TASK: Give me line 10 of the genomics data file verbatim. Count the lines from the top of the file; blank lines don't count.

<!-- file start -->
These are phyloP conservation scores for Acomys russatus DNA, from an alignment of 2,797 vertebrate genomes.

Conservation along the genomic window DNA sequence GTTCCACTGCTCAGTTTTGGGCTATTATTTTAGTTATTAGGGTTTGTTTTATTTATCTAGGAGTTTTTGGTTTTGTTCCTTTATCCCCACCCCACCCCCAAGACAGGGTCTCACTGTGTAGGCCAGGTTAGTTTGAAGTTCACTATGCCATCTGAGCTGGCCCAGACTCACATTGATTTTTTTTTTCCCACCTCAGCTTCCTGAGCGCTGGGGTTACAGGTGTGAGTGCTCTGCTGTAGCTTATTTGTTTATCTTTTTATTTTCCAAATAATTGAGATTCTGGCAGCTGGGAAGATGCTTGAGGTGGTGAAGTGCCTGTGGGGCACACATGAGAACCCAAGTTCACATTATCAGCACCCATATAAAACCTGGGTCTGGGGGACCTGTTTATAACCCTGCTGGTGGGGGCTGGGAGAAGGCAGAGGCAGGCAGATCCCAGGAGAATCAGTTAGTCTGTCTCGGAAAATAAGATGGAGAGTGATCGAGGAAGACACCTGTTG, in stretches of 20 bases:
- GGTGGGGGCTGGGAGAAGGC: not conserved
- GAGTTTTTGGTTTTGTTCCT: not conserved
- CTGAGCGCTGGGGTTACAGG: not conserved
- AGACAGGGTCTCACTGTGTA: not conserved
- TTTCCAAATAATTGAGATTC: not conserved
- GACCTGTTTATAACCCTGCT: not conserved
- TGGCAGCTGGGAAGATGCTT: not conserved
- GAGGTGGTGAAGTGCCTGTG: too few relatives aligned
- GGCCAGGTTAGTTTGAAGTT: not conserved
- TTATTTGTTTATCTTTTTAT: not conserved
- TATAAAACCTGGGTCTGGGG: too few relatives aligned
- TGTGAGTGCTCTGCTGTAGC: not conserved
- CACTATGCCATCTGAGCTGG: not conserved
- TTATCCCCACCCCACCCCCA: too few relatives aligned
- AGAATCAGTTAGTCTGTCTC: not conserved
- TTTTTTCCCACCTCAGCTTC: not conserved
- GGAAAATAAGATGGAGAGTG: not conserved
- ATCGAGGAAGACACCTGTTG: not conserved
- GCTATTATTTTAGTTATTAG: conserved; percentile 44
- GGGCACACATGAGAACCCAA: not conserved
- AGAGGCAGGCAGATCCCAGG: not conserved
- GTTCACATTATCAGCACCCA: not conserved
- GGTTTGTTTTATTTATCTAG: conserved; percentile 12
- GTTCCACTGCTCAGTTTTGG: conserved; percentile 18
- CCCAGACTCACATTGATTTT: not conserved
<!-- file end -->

- GAGGTGGTGAAGTGCCTGTG: too few relatives aligned